Here is more on the analytical processes we use in our laboratory.

Question #5: How can I trust your assay results?

In short, you shouldn’t. Wait…did a gold refinery actually just tell you not to trust them? Kind of, and here is why:

While most refineries are not out to deceive you, at the end of the day there are actual human beings running things, and mistakes can happen. While most aim to minimize any errors, the law of large numbers dictates that something can happen once in a while. You should always ask for a sample of your material back so that you can have a third-party analysis performed. Most companies will not have any problem with that request, and many such as ourselves, will invite you to actually watch the sampling process occur. Once you have that sample, there are many assaying companies across the country that will analyze your sample for a nominal fee.

Once you have your results and we have ours, we compare both to ensure that the right analytical determination has been made. This is the easiest way to provide fairness and transparency during the entire refining process. Reconsider your decision to work with any company that won’t provide you with a sample.

Question #6: How are disputed assays settled?

conflict resolutionIn the previous question, we told you why you should always take a sample of your material for third-party analysis. So you have your results, but they differ from the refinery’s, and you are not satisfied. Now what?

The refinery you work with should have ‘splitting limits’. Splitting limits determine what the range would be for a difference in assays to be “split down the middle”. Assays performed by each party will almost never agree exactly – this is due to different lab conditions, processes, and just plain statistical variation. For instance, you have scrap gold melted and assayed, and the refinery assay comes to 57.60% gold and your third-party assay comes to 57.80%. The refinery may, with your agreement, settle the lot at 57.70%. Why would you want to agree to this? An “umpire” assay can cost from several hundred to $1200 or more.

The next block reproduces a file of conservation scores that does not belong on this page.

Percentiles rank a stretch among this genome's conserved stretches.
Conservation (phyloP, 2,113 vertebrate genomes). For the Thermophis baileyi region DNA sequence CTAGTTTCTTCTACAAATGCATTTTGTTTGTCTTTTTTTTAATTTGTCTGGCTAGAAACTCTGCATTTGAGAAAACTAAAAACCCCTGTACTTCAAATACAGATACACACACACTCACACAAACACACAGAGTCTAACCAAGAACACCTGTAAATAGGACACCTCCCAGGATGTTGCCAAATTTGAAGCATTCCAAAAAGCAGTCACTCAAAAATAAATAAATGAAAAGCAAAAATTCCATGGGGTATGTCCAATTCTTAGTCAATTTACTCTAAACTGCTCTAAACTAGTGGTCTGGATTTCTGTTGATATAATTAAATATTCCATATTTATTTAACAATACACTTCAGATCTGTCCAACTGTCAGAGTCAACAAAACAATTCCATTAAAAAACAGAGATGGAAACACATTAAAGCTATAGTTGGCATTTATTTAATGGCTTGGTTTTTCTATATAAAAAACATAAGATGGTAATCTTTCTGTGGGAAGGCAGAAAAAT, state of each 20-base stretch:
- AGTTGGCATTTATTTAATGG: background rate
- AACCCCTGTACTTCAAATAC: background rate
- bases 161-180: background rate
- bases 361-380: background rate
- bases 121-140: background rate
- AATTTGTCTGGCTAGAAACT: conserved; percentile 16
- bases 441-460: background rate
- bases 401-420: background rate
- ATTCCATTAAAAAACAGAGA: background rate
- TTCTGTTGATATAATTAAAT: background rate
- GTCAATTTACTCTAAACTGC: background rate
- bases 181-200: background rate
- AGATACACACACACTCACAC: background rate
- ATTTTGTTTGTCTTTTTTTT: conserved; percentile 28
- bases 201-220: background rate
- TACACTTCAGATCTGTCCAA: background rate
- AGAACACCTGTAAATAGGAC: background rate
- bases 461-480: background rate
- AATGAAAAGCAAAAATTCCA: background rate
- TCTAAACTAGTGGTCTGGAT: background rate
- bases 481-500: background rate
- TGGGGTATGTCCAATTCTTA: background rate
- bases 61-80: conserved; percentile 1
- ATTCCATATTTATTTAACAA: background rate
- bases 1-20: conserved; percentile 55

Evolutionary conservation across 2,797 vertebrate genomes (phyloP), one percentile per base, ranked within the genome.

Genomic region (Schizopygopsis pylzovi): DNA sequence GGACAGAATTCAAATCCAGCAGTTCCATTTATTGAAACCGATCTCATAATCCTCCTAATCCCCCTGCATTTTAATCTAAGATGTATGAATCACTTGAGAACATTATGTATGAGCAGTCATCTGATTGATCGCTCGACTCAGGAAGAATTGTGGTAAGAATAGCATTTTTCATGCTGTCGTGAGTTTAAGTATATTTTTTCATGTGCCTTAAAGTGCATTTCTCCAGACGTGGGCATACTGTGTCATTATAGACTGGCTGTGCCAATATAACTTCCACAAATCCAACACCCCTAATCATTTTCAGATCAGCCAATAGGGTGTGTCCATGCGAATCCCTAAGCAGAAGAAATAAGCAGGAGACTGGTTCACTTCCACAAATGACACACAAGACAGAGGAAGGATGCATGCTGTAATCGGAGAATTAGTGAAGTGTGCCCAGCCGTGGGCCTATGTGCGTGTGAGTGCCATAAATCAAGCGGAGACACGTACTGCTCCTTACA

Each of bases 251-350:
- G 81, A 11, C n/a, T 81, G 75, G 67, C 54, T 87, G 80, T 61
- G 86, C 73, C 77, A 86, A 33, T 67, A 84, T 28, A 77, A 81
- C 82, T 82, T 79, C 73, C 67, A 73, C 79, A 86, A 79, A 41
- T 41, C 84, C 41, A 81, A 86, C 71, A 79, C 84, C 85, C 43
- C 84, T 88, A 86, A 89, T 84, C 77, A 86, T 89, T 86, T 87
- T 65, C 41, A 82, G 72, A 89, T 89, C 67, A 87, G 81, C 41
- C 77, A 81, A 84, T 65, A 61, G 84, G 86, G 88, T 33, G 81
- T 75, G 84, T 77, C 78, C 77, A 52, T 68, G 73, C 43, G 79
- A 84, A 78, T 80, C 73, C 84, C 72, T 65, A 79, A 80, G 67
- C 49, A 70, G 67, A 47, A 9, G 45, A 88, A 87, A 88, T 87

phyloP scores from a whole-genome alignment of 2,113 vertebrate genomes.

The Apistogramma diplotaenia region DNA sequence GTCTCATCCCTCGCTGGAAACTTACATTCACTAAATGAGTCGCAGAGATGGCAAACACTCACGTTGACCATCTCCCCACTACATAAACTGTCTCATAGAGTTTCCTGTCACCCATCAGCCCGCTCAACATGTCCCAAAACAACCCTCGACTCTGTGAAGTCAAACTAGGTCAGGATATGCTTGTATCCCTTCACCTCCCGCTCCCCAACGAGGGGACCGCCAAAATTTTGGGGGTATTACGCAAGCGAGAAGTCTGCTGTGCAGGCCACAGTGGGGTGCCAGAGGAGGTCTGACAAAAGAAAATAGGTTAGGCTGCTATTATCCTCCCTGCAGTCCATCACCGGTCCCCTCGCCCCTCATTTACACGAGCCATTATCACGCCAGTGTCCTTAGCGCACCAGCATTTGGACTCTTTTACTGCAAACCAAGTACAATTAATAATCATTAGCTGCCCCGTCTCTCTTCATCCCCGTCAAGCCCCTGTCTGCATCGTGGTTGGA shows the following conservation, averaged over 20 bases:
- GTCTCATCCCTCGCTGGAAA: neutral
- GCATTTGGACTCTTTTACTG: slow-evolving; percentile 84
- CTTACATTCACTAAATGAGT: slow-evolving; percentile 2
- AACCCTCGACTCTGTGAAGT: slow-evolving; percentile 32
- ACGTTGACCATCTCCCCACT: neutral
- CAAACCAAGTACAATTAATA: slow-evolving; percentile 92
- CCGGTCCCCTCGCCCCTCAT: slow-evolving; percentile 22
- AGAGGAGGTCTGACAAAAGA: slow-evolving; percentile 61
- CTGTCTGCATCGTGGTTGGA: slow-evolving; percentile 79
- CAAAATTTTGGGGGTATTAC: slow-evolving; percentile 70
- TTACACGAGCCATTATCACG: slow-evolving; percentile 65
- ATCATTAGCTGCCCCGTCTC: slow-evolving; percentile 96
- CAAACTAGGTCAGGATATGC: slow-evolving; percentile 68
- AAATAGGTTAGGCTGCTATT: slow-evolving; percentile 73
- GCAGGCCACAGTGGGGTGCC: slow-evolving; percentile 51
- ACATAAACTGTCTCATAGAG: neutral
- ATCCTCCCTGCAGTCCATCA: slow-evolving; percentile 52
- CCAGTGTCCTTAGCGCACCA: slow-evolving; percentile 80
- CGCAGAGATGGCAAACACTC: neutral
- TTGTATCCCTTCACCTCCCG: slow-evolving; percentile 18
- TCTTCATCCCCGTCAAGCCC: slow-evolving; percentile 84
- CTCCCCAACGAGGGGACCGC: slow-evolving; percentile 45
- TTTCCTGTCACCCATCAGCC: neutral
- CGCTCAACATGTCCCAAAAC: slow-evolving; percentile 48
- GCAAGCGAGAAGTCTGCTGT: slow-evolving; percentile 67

What is an “umpire” assay?

When a refinery takes a sample of material, it is usually divided up into three parts. One part of the sample goes to the refinery’s assay lab, one part goes to the customer, and one part is sealed in tamper evident storage in the event of a discrepancy. If the customer and the refinery cannot come to an agreement on the assay, they will have the sealed sample sent to another third-party assayer – sometimes even a COMEX certified assay lab. That lab will analyze the sample and report back the final results. Those results will then be used for settlement.

But here is the kicker: Whoever’s results are furthest from the “umpire” results will usually pay all the costs for the umpire assay. These days, unless the assay discrepancy comes out to more than 1 ounce of pure gold, it is generally cheaper to split the difference. In the end, both sides need to weigh whether it is worth it to pursue an “umpire” settlement.

Question #7: Our product was made to precise standards, and we conduct quality control to validate content. Can we calculate the result from scrap according to the material specification?

It is really tough to give an answer to this question, as it depends on a number of different factors:

1) How well was the scrap material segregated from other materials?

2) Were adequate internal controls put on high-grade materials to ensure that no low-grade substitution occurred?

3) Was any “off-spec” material inadvertently added?

4) Was the material contaminated with oils, grease, dirt, filings, or solder splashes prior to being sent off for refining?

5) Were all shipping containers properly tared and accounted for prior to shipping?

Any one or a combination of these factors may cause the results to vary from your product specification. At the end of the day, good record keeping can prevent you from being surprised at your refining returns.

In Conclusion: Be well informed before choosing a precious metals refinery.

It is not just about one company charging “X” while another charges “Y”. The more information you have, and the more satisfactory answers you have to the questions above, the easier it will be to choose a refiner for your gold, silver, platinum, or palladium scrap materials.

So, did we miss anything? Let us know in the comments section. Also, if you found this article useful, please share it with others using the buttons below!